Grand Island, New York, lies in the middle of the Niagara River, crossed by a short, flat, boring swatch of Interstate 190. Most Canadians drive over it as fast as they can on their way to Buffalo, or to various points east and west. There are few major sites of interest here—except perhaps the swimming pool at the Holiday Inn, where it is said that the ghost of a nineteenth-century sawmill owner’s daughter regularly appears. Altogether, it’s an unlikely place for a Jewish homeland.
Yet here I am behind said Holiday Inn, looking at a smart phone, calling up an “augment” on the screen—the view of just this place, doctored to include a port of entry, decorated with two doves and the word “Ararat” between them. This is the brick gate through which persecuted European Jews might have passed on their way to Ararat, a homeland for Jews first proposed in 1820 by Mordecai Manuel Noah.
A diplomat, playwright, newspaperman, and land promoter, Noah was arguably the most famous Jew in America. Well acquainted with the terrible plight of his co-religionists abroad, he thought Grand Island would be the perfect place for American Jewish “refuging.” At the time, the Erie Canal connecting Lake Erie to Albany was nearing completion, and industrious immigrants were suddenly needed to help exploit the new, potentially lucrative waterway.
Coping with reality—virtually
When Oculus VR unveiled its state-of-the-art virtual reality headset, gamers couldn’t wait to fully immerse themselves in their game worlds, but psychologists were more intrigued by the device’s potential for treating post-traumatic stress disorder. Researchers demonstrated the benefits of simulation at the University of Central Florida, where they employed the Virtual Iraq simulation system to repeatedly expose affected soldiers to combat situations and other anxiety-inducing events, in a controlled manner. Albert Rizzo, who specializes in medical virtual reality at the University of Southern California, believes Oculus Rift’s unprecedented realism could serve as an even more effective tool for trauma therapy—not so different, perhaps, from what gamers seek: virtual reality as a tool for coping with actual reality, in and out of the consultation room.
On September 15, 1825, Noah laid the cornerstone for the refuge in Buffalo’s St. Paul’s Episcopal Church. Buffalo was the largest town near Grand Island, and Noah was a friend of the church minister. He called the new homeland Ararat, after the mountain where Noah’s ark is said to have landed. The ceremony was fittingly grand: he dressed in robes of crimson silk trimmed with ermine for purity, and was accompanied by military, state, and municipal officers, tradespeople, bands, clergymen, and Seneca chief Red Jacket. (Noah believed Native Americans were descended from the lost tribes of Israel.)
An agent bought a few plots on Grand Island for Noah’s scheme, but was less successful in garnering support from politicians, individual Jews, and European Jewish leaders. In particular, French and English rabbis bridled at the idea of establishing a Jewish homeland outside of historical Israel. Ararat anticipated the many proposals for alternative Jewish homelands that followed over the next century or so—in places as geographically and culturally disparate as Uganda, Argentina, Madagascar, Australia, Albania, Cyprus, and Alaska.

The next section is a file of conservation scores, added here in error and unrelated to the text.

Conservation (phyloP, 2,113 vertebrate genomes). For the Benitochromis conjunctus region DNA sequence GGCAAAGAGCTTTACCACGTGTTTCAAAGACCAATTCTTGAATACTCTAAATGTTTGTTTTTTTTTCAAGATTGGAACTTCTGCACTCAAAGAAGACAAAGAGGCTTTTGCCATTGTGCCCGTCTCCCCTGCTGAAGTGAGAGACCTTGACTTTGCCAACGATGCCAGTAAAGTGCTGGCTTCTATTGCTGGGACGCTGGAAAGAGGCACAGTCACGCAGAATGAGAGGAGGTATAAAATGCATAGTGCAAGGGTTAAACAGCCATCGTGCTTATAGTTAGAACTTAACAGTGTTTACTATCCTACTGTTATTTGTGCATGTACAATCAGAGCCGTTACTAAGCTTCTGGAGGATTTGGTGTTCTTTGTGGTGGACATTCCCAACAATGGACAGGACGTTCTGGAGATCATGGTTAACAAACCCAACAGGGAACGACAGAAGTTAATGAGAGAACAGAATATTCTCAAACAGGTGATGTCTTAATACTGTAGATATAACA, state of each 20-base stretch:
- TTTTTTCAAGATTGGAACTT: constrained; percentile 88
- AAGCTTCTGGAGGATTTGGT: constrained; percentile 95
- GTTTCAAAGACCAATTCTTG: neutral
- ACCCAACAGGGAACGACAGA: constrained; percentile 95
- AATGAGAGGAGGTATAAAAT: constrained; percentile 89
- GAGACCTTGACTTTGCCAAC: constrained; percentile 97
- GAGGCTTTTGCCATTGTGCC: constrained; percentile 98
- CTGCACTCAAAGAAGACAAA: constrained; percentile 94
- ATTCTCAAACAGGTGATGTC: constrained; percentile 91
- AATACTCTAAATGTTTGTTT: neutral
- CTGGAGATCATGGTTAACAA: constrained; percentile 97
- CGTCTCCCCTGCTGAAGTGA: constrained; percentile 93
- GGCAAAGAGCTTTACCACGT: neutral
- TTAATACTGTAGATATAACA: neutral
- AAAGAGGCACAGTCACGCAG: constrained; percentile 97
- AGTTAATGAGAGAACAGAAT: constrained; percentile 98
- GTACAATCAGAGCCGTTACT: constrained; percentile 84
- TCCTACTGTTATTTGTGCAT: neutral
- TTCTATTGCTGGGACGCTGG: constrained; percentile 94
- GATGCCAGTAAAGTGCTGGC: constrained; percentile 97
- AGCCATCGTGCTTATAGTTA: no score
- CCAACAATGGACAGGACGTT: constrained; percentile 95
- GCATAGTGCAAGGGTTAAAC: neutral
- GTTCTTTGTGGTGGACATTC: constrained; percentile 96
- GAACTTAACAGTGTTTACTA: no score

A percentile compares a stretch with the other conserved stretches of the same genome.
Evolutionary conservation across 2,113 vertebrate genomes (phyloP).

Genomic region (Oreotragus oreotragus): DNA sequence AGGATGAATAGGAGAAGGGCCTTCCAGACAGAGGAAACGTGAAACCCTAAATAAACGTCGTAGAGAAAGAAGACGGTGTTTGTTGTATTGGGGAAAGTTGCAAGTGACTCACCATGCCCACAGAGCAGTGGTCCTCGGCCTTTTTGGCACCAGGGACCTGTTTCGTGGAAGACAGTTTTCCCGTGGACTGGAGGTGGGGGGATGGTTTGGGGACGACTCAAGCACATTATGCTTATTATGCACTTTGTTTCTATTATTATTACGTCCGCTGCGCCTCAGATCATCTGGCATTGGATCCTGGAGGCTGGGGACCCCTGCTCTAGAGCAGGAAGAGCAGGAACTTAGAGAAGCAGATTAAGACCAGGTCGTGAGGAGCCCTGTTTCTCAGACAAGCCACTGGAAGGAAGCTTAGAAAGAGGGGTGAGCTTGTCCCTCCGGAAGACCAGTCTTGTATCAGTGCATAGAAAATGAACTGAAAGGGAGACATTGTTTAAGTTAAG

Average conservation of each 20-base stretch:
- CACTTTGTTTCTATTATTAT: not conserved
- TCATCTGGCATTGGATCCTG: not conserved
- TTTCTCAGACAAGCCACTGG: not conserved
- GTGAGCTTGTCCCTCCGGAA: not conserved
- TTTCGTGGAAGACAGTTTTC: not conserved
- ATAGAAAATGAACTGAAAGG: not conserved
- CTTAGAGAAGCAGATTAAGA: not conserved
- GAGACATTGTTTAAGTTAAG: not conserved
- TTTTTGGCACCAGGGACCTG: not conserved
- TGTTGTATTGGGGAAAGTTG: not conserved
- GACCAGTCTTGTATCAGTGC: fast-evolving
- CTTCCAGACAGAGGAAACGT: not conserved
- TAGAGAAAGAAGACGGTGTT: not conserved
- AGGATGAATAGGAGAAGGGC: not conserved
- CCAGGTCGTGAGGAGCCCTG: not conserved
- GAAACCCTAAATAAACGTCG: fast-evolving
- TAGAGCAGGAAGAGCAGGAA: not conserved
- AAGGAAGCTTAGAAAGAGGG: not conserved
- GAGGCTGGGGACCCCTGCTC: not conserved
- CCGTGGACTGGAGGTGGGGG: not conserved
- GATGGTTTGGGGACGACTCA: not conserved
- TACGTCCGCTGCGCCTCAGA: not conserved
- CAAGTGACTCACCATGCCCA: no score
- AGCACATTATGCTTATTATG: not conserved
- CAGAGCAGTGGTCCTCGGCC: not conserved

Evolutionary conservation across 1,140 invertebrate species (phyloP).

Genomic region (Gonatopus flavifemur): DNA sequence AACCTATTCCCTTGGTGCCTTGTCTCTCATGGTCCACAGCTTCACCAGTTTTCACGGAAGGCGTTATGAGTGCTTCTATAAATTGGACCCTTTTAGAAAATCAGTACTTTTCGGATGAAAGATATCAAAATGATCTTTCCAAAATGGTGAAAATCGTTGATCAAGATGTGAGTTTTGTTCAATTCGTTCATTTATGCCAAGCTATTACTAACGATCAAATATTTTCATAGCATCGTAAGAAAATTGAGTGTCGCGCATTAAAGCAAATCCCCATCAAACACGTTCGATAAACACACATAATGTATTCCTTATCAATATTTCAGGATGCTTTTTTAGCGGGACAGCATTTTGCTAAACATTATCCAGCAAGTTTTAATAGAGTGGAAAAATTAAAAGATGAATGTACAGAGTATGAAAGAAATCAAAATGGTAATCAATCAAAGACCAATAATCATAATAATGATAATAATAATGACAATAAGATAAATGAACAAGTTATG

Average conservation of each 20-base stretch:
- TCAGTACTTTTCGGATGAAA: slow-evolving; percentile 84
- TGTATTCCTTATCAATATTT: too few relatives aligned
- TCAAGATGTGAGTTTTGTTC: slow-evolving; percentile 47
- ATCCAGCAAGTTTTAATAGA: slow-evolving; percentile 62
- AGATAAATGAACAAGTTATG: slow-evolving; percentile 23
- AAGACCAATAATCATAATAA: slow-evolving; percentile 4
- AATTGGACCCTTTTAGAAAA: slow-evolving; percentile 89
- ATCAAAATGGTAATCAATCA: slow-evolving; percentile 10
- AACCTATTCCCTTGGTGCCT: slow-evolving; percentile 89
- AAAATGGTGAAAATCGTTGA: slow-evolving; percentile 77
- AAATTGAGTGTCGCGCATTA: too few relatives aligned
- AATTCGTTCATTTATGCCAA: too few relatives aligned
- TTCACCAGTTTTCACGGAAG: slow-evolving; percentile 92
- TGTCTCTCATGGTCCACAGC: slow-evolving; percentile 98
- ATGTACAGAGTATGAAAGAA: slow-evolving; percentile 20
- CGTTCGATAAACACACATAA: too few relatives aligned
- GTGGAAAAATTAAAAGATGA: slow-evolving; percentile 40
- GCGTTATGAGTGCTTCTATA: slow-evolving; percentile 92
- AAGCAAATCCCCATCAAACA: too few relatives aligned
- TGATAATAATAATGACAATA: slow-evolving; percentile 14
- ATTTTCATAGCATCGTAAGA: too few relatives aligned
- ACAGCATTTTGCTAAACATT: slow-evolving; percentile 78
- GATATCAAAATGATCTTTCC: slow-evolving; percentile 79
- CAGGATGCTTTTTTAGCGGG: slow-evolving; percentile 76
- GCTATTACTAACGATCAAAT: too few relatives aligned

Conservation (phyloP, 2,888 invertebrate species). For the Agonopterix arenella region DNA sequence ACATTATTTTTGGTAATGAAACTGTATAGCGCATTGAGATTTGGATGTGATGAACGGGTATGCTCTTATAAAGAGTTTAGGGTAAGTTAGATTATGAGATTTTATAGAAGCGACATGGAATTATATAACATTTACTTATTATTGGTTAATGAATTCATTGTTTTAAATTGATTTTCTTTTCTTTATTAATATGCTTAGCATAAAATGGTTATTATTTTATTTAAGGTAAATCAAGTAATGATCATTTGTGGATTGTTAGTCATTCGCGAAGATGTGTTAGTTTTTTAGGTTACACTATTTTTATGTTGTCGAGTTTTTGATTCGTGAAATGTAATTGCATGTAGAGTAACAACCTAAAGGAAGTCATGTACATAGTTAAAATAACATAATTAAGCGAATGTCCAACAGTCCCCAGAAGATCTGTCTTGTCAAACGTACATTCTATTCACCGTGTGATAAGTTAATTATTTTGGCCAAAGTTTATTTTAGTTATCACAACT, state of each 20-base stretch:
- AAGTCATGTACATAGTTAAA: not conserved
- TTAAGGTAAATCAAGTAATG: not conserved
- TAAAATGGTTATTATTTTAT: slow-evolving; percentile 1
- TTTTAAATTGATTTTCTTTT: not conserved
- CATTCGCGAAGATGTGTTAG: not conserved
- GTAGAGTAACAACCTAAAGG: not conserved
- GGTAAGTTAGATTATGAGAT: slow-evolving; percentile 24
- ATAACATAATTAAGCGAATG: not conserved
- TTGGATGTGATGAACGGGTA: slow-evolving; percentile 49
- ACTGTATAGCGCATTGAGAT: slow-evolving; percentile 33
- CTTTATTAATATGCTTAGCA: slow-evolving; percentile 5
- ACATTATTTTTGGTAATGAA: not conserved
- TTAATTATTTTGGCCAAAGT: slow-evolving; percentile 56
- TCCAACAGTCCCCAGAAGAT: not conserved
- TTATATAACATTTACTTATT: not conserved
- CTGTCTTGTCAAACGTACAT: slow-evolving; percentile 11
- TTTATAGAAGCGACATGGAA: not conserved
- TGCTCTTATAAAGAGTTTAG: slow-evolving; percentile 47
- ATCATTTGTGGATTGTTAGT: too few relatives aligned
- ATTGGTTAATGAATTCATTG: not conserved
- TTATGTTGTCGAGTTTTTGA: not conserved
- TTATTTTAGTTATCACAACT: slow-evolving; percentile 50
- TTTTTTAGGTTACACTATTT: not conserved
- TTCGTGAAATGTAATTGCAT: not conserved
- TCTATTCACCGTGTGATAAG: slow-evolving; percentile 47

In 2011, Melissa Shiff and Louis Kaplan, two academics at the University of Toronto, began to contemplate how the Internet might address the potent what-ifs of such Jewish homelands. They wanted “to recover and reanimate these alternative histories,” explains Kaplan, who specializes in the theory and history of photography and new media. Together with Shiff (who also happens to be his wife) and John Craig Freeman, a professor of new media at Emerson College in Boston, the three created Mapping Ararat. The project allows tourists visiting the Whitehaven area of Grand Island, where Ararat would have been located, to call up artifacts of a Jewish homeland that might have been but never was.
What they see on the screen is not a virtual reality, but rather an augmented one: a downloaded app adds an element to the existing architecture or landscape featured in the viewfinder of a smart phone camera. As well as the dove-topped brick gate, visitors can view a historically accurate synagogue set in the rough of the eighteenth hole at the River Oaks Golf Club; the graves of Noah and his wife and son in the existing Whitehaven Cemetery; and Noah’s Ark Amusement Park.
Of course, no one is going to mistake this augmented reality project for reality itself, which may be appropriate, given that Ararat is not the only homeland that has been, or could be, imagined on Grand Island. Noah’s family may not lie in the actual Whitehaven Cemetery, but plenty of real coffins are buried there. Even Canada might have a stake: after the American Revolution, the Niagara River was supposed to separate Canada and the US, but some early writers believed that the international boundary cut through the centre of Grand Island.
There are other competing claims as well—most notably from the Seneca Nation that once made its home here. As late as 2002, the Senecas were suing for the return of their lost homeland, which they said had been illegally annexed by the United States. In 1964, the Grand Island Historical Society co-sponsored a monument to commemorate Noah’s dream of a homeland for the Jews, but visitors who look at the original marker with their smart phones can now see another, augmented monument beside it. It commemorates another would-have-been, says Shiff: that the Senecas won their 2002 repatriation court case, and that Grand Island has been returned to them.
This appeared in the July/August 2013 issue.
Stephen Strauss is president of the Canadian Science Writers’ Association.